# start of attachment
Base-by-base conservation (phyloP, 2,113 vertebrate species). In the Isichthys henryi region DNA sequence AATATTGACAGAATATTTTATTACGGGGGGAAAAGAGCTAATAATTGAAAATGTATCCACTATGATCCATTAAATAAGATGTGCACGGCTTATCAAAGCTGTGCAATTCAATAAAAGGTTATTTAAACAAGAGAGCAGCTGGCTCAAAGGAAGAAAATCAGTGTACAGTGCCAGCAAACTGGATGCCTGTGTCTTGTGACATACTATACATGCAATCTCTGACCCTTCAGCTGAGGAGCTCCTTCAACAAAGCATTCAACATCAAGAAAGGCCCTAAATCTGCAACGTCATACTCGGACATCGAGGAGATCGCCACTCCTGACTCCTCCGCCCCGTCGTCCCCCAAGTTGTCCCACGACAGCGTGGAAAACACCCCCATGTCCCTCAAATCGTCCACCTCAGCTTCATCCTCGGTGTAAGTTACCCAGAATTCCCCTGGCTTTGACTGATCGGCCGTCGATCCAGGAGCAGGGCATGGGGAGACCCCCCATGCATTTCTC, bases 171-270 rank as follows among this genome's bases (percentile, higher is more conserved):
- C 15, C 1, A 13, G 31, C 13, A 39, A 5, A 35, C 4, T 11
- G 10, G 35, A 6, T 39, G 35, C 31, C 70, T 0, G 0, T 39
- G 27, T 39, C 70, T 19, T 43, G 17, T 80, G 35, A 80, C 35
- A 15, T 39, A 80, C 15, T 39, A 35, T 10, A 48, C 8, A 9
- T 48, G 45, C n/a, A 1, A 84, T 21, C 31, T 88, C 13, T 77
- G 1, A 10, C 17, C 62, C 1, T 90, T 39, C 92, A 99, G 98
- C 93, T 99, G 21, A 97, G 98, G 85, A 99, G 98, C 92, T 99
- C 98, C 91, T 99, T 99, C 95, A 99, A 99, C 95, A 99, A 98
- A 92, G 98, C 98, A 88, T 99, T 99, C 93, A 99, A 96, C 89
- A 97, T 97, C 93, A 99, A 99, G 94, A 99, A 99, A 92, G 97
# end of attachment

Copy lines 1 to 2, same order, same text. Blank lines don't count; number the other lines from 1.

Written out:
Base-by-base conservation (phyloP, 2,113 vertebrate species). In the Isichthys henryi region DNA sequence AATATTGACAGAATATTTTATTACGGGGGGAAAAGAGCTAATAATTGAAAATGTATCCACTATGATCCATTAAATAAGATGTGCACGGCTTATCAAAGCTGTGCAATTCAATAAAAGGTTATTTAAACAAGAGAGCAGCTGGCTCAAAGGAAGAAAATCAGTGTACAGTGCCAGCAAACTGGATGCCTGTGTCTTGTGACATACTATACATGCAATCTCTGACCCTTCAGCTGAGGAGCTCCTTCAACAAAGCATTCAACATCAAGAAAGGCCCTAAATCTGCAACGTCATACTCGGACATCGAGGAGATCGCCACTCCTGACTCCTCCGCCCCGTCGTCCCCCAAGTTGTCCCACGACAGCGTGGAAAACACCCCCATGTCCCTCAAATCGTCCACCTCAGCTTCATCCTCGGTGTAAGTTACCCAGAATTCCCCTGGCTTTGACTGATCGGCCGTCGATCCAGGAGCAGGGCATGGGGAGACCCCCCATGCATTTCTC, bases 171-270 rank as follows among this genome's bases (percentile, higher is more conserved):
- C 15, C 1, A 13, G 31, C 13, A 39, A 5, A 35, C 4, T 11